Flight Sims, Real World Flying Interact Beautifully

Here’s how a corporate jet pilot turned his simulator hobby into career success.

The author’s simulated C172 G1000. [Courtesy: Peter James]

Ever since discovering the Microsoft Flight Simulator on floppy disk, way back in the early 1980s, I was hooked. The gray and white screens before me—accompanied by a “tick tick tick tick” sound of a mighty Cessna 182RG’s 180 hp engine—was intoxicating. I could actually fly a real flight from point A to B somewhere near Chicago. 

From the bustling city (shown with two huge skyscrapers) down to the rural farmlands of Champaign, Illinois, I think it was a 30-minute journey. This adventuring was something I felt a great sense of accomplishment with, and it kept this teenager quite busy and engaged when other friends at that age were usually bored or lost doing nothing. 

This sparked my interest in real flying, and at the age of 13, I started taking flying lessons at the local airport near my home. Only one or two lessons per month for fun, as I certainly had a few years to go before I could solo, but what I learned on the simulator I transferred easily to the Cessna 150 that rattled along inches from my face. 

The simulator didn’t prepare me for the smells, the turbulence, and the pure exhaustion I felt after taking lessons on sunny, thermal-filled days. This part frustrated me and often led to nausea. However, over time, I overcame that misery in my young pilot’s life. 

A few years later, after entering college, I started serious flight training, with the instrument, commercial, and eventually CFI hours racking up. In my downtime, I was in my off-campus housing with an old 8086 computer running MSFS 2.0 with some purple, gray, black, and white graphics. The IFR lessons blazed by as I was able to replicate everything in the simulator that I saw before me in the real aircraft. Back then, any PC flight sim was chastised by the “old codgers'' that taught us—yet I knew differently. 

The lack of feel on a desktop sim was actually a benefit. It made you trust your instruments even more and made you realize if you didn’t, you’d be in a heap of trouble. The lack of motion was a sense of constant “vertigo” in a way; it made you work even harder than being in a full motion simulator or real airplane where some motion could be viewed as a “cheat” when learning to trust your instruments, scan and look for problems developing.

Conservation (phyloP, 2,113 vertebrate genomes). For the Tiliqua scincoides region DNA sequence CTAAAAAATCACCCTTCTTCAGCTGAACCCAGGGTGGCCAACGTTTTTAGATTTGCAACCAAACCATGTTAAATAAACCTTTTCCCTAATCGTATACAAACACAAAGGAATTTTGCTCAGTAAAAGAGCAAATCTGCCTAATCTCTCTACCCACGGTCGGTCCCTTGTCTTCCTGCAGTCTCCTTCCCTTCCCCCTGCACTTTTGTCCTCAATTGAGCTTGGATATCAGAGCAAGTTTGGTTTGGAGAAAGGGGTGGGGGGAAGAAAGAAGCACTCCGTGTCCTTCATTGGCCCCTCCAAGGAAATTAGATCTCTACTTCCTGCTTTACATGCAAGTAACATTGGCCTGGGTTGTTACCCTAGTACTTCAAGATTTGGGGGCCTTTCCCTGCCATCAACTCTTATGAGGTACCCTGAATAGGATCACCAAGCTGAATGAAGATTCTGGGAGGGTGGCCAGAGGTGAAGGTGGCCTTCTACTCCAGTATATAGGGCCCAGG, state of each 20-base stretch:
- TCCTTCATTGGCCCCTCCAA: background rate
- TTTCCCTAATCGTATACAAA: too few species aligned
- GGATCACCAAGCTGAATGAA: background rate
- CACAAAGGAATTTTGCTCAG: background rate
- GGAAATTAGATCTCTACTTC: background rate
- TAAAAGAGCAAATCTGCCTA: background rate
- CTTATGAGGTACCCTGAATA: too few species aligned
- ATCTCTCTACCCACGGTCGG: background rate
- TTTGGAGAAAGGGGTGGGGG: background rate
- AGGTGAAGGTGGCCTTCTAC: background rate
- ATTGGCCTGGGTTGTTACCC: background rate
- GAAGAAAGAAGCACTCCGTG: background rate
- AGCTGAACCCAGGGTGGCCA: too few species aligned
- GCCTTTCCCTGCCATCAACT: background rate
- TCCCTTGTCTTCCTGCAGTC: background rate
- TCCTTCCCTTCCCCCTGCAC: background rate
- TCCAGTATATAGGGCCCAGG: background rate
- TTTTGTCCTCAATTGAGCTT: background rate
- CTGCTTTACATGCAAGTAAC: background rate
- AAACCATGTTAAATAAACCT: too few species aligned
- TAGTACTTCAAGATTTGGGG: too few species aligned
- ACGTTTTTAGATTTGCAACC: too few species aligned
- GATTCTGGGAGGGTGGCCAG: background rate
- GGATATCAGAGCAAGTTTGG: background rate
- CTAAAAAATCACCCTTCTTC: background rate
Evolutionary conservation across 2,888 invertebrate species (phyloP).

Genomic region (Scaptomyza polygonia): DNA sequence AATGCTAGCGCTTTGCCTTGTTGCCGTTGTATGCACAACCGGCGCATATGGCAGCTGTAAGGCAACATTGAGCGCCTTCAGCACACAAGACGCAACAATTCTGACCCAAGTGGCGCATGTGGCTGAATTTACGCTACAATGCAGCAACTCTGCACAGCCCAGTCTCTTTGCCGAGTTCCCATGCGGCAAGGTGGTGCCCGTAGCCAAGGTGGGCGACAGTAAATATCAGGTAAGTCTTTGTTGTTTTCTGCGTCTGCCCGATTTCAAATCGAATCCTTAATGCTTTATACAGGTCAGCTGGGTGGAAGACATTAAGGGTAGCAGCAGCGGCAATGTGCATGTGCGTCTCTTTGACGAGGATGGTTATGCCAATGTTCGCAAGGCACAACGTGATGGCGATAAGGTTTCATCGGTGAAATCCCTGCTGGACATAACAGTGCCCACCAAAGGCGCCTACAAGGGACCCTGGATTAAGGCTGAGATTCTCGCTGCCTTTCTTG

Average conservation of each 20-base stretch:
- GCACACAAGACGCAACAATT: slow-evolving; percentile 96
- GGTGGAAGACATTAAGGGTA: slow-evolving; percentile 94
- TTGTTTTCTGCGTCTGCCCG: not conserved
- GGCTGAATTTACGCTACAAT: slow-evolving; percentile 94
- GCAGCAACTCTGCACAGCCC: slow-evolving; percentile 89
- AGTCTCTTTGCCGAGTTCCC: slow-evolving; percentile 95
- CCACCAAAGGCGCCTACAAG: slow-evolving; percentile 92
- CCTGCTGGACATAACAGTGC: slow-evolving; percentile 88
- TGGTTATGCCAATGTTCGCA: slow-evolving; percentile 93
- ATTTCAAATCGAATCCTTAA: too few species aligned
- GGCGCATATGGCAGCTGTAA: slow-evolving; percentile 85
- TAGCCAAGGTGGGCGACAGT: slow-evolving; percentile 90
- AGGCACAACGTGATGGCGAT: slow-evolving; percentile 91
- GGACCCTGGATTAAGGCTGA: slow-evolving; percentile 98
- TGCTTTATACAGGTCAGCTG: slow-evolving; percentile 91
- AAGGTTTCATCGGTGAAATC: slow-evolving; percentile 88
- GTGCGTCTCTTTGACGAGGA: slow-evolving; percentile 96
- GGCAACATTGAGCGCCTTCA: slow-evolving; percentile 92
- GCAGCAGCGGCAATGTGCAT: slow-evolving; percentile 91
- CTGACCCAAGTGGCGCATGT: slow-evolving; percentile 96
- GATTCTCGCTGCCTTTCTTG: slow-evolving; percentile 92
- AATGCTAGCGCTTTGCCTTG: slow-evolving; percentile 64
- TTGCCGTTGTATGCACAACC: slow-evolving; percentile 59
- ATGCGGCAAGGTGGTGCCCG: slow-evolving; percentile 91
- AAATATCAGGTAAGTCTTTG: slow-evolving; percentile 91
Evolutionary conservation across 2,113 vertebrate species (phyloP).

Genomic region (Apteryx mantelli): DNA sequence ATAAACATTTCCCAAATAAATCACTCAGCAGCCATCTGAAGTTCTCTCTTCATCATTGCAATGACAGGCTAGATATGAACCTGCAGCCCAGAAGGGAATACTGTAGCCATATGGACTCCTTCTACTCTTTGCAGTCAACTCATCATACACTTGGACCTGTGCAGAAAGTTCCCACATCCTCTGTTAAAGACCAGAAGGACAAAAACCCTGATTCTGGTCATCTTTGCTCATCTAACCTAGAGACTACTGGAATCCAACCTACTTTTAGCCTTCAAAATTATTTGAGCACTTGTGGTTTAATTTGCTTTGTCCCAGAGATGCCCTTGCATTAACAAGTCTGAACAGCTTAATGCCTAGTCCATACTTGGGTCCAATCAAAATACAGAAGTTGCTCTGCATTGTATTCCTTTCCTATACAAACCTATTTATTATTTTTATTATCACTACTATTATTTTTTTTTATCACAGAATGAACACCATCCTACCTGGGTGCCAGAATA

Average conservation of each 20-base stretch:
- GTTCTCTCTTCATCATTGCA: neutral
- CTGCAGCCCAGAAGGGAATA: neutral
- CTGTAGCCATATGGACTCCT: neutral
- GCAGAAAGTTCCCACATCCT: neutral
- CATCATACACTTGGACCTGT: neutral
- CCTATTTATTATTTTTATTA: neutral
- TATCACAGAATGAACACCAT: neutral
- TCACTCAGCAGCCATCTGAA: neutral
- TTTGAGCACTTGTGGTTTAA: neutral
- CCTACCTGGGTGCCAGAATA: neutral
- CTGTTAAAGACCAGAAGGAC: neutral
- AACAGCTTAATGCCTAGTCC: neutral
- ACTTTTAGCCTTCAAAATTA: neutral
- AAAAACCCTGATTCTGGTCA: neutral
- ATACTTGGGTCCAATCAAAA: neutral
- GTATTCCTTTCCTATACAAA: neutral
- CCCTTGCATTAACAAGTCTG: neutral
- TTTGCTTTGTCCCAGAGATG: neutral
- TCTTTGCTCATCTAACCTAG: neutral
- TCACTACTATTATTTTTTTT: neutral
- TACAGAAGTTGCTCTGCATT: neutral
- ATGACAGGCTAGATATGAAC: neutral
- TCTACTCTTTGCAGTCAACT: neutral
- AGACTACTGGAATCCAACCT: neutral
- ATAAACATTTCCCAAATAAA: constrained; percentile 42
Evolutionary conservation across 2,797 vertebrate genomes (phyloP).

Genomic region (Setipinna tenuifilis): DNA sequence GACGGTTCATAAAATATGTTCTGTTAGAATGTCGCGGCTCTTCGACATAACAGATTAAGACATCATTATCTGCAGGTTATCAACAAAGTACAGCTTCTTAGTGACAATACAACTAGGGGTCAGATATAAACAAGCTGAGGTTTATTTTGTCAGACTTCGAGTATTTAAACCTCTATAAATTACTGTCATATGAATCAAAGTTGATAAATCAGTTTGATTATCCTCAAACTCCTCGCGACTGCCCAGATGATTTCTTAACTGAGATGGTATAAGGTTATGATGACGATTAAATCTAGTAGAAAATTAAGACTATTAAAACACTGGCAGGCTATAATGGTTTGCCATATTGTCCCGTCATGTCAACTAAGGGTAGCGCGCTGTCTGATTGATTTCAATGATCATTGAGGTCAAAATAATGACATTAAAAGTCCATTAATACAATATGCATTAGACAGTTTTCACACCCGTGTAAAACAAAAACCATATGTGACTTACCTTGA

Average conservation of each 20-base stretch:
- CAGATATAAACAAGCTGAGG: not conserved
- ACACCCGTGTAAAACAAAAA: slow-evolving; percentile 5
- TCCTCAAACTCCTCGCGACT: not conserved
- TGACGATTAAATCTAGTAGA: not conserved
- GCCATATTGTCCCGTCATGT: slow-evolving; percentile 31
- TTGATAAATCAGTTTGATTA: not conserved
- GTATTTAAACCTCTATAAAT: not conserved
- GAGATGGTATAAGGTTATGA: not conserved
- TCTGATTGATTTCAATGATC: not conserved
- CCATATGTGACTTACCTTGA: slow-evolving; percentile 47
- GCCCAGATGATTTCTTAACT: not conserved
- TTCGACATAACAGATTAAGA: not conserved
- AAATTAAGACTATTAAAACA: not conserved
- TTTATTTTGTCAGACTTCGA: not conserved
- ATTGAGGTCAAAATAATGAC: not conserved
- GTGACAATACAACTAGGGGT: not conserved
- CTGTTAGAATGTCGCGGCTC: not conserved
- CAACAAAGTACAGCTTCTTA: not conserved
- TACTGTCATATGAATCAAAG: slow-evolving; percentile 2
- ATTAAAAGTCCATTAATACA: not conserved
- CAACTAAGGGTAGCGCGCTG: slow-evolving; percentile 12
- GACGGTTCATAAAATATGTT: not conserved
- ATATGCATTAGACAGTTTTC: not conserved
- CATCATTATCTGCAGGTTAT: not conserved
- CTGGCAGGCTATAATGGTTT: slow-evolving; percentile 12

Now more than 35 years later and some 11,000 hours of safe piloting, and finally getting that “dream job” of commanding some pretty cool corporate jets, I’ve got to say the simulator hobby of mine has not only been a great ride, but also a huge part of my success today.

I see the fidelity in the Level D sims I’m a part of every six months, and where they lack the quality of today’s desktop pc simulators. I am speaking specifically about Microsoft Flight Simulator 2020, which is now more than two years old. In my wildest dreams as that 13-year-old kid, I never thought I would see the day when the entire world was laid out in photorealistic fashion. The reality is here, and I couldn’t be more excited. The benefit to real pilots willing to take on this hobby is extreme. For not a lot of money—or perhaps for a lot of money (real aircraft hardware specific to any airplane out there is readily available), you’ll get the same benefits. Fly anything, anywhere, anytime, in real world weather with real topography, live traffic, and more. You can flight sim your real flight hours earlier to verify winds aloft, the local terrain layout, how the airport is tilted, the approaches, or just about anything. Since this simulator was born, checking out the most challenging airports I frequent in real life was a must.